The court of appeals' refusal to give effect to the le gal fiction that the amended decree purported to estab lish provides no basis to conclude that the court would have refused to give effect to a state court order in dif ferent circumstances, where the order awarded legal custody of the alien child to one parent at the time the alien was a child. The court of appeals observed that an alien's "custody status under state law might provide evidence of his such status for federal naturalization pur poses." Pet. App. 22a. And the court went so far as to suggest that even a nunc pro tunc state court decree could be given effect in a case in which that decree "le gitimately demonstrate[d] that an alien child had in fact been in the sole legal custody of his one naturalized par ent prior to his eighteenth birthday." Id. at 24a. The court thus correctly recognized that state law has a role to play in informing the meaning of terms in federal im migration laws, such as "legal custody," that deal with domestic relations, while ensuring at the same time that state law is not used to manipulate the outcome of fed eral proceedings.

2. Only two other circuits have addressed the mean ing of the term "legal custody" in Section 1432(a)(3), and neither one presents a conflict with the decision below. Petitioner cites (Pet. 8) Fierro, but his derivative citi zenship claim would fail under that decision for the same reason it failed here. In that case, the alien's mother was awarded legal custody of Fierro in 1973 and never became a naturalized citizen. 217 F.3d at 3. In 1978, when Fierro was 15 years old, his father became a natu ralized citizen. Id. at 2. Fierro submitted an amended custody judgment dated May 18, 1998, and secured four months after the immigration judge's removal order. Id. at 3. The decree awarded custody to Fierro's father "nunc pro tunc to September 1, 1977." Ibid. (citation omitted). The complaint for modification explained that "[t]his modification is necessary for [Fierro] to derive citizenship through his father and avoid being deported to Cuba." Id. at 4 (citation omitted; first set of brackets in original). The First Circuit rejected the assertion that a nunc pro tunc amended custody decree obtained for the express purpose of affecting the outcome of fed eral immigration proceedings satisfied Sec tion 1432(a)(3)'s "legal custody" requirement. Fierro, 217 F.3d at 6. In an opinion authored by Judge Boudin, the First Circuit reasoned, as the court of appeals did here, that reliance on such an order as the basis for de rivative citizenship would open the floodgates for abuse, "allow[ing] * * * state court[s] to create loopholes in the immigration laws on grounds of perceived equity or fairness." Ibid. Because petitioner's citizenship claim fails under Fierro for the same reason it failed in the court of appeals, any possible differences in the ap proaches that the First Circuit and Fifth Circuit have applied to the term "legal custody" do not merit review in this case.

The only other decision to address the meaning of "legal custody" is Bagot v. Ashcroft, 398 F.3d 252 (3d Cir. 2005). But that case did not even present the ques tion of what effect should be given under Section 1432(a) to a state court order, retroactive or otherwise, award ing legal custody of an alien child to only one parent. Instead, Bagot presented the question of how to deter mine which parent had legal custody in the absence of a "judicial or statutory grant of custody." Id. at 259.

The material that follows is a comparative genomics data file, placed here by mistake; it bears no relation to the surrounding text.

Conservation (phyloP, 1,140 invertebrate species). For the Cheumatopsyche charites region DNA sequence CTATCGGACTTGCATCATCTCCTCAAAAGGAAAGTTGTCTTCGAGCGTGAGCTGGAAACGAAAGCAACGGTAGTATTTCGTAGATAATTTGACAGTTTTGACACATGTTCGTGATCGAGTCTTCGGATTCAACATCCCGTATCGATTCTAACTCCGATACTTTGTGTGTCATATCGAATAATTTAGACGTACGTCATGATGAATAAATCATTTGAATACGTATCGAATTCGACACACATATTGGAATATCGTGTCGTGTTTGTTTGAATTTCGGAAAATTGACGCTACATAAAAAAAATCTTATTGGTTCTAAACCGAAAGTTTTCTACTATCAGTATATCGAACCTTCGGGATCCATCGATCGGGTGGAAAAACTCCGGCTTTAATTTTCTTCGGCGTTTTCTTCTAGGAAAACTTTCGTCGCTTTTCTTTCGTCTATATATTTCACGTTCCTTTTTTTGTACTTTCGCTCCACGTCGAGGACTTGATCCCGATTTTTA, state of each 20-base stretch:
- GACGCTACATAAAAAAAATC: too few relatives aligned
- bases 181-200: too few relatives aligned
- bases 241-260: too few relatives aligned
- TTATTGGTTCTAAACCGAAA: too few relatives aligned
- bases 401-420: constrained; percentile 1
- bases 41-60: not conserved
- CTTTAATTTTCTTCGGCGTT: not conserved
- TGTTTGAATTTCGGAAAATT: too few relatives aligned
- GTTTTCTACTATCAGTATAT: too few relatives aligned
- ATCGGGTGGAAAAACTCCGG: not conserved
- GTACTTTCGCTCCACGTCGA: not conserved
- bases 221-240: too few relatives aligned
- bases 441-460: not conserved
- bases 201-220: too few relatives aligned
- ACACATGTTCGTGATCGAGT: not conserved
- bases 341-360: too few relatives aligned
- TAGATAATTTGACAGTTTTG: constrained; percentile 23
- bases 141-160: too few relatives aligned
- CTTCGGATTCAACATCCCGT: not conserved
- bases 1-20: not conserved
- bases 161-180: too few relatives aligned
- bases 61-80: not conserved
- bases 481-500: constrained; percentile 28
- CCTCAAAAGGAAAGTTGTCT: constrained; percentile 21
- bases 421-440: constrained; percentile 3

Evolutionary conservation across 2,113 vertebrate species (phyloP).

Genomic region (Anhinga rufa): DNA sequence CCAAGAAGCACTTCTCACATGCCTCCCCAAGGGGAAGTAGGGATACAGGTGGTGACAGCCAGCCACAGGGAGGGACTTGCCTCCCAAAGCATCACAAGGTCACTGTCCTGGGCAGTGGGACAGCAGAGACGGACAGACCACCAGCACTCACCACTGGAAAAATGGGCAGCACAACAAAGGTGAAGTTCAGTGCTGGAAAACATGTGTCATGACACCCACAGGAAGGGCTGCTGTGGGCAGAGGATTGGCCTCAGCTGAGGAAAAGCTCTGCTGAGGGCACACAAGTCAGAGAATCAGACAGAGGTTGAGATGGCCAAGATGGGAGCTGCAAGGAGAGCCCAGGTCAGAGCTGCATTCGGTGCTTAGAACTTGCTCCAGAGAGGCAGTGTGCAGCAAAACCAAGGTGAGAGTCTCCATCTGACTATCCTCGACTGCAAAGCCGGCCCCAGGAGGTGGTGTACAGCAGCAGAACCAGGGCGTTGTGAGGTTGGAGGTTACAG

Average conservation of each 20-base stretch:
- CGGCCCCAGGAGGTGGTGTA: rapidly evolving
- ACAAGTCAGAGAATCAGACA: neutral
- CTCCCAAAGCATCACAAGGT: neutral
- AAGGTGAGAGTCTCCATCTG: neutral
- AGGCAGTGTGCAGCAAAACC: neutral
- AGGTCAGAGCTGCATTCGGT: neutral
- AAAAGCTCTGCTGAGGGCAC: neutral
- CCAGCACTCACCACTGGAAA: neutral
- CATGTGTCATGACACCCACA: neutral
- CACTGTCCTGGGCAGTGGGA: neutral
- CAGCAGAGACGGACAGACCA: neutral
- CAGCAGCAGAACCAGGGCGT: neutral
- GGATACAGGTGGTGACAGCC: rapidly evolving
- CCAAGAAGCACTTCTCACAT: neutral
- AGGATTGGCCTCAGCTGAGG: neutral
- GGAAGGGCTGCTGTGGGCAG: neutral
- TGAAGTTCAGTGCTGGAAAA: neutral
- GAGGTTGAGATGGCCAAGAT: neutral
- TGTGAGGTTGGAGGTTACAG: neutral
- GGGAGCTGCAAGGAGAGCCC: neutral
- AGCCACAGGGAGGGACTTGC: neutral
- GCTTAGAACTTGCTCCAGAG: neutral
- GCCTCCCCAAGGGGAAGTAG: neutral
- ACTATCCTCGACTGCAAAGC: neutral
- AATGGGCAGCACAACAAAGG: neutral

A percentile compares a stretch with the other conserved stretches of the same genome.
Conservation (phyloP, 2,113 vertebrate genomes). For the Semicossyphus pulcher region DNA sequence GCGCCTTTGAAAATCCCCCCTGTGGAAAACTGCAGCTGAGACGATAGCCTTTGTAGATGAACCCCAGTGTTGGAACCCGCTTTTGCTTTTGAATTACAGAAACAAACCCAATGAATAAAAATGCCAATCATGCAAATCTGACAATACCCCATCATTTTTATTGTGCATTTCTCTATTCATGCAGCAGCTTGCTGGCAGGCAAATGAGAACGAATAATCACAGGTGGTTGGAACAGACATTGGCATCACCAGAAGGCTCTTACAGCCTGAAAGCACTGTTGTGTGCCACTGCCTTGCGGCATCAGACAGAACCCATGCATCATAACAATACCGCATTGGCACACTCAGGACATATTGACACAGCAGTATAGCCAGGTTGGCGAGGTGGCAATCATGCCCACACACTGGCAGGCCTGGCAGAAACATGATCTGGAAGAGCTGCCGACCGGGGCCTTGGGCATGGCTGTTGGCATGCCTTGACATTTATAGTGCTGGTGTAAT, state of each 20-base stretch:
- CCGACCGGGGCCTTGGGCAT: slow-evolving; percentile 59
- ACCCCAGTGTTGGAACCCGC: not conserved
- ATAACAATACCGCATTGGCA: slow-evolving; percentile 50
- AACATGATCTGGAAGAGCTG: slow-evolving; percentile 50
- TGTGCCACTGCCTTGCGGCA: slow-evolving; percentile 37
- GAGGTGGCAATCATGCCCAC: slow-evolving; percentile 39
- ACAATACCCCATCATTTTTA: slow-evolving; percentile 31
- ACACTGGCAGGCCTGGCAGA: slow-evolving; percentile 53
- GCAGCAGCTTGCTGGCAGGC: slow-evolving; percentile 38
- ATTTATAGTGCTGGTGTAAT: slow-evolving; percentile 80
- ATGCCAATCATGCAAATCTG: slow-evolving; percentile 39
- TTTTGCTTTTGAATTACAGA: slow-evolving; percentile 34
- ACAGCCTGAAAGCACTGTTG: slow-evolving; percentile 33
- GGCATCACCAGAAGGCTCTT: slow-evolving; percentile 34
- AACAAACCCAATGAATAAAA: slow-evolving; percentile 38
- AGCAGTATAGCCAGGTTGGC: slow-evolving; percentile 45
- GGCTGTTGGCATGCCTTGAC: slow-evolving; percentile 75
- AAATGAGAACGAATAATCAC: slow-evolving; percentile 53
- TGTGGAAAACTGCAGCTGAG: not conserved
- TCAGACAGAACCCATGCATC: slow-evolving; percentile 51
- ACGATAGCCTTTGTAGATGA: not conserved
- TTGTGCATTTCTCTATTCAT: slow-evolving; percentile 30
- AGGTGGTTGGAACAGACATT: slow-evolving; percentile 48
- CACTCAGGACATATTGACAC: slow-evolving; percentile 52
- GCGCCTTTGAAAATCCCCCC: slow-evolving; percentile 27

Bagot followed the approach that the Board of Immi gration Appeals adopted in In re M-, 3 I. & N. Dec. 850 (BIA 1950), to defining "legal custody" under a prede cessor statute. Bagot, 398 F.3d at 259-260. There, the Board determined that if there is a "judicial determina tion or judicial or statutory grant of custody," then the parent to whom custody has been granted has legal cus tody for immigration purposes. In re M-, 3 I. & N. Dec. at 856. And if no such determination or grant exists, then the parent in "actual uncontested custody" is deemed to have legal custody. Ibid. In Bagot, no legal custody determination under a divorce or custody de cree existed; accordingly, the court resolved the issue on the "actual uncontested custody" prong of In re M-, and concluded that Bagot had been in his father's actual un contested custody and therefore derived United States citizenship based upon his father's naturalization. Be cause Bagot does not suggest, much less hold, that it would give effect to the type of nunc pro tunc decree issued in this case, Bagot provides no basis for further review here.

3. Petitioner asserts (Pet. 9-10) that the court of ap peals' decision conflicts with Wedderburn v. INS, 215 F.3d 795 (7th Cir. 2000), cert. denied, 532 U.S. 904 (2001); Minasyan, supra; and Morgan v. Attorney Gen eral, 432 F.3d 226 (3d Cir. 2005). Petitioner is incorrect. There is no conflict with those cases because they dealt with a separate and distinct statutory issue, namely the meaning of the term "legal separation" in Section 1432(a)(3).5 The terms "legal custody" and "legal sepa ration" are distinct concepts. In fact, the court of ap peals here expressly noted that the decisions addressing "legal separation" informed its analysis, but did not "control[] it." Pet. App. 13a n.30; see Bagot, 398 F.3d at 267 ("[T]he two concepts are easily distinguishable."). Thus, the decision below is not a suitable vehicle for ad dressing the different approaches that petitioner alleges the courts of appeals have taken in determining whether the "legal separation" requirement has been satisfied.6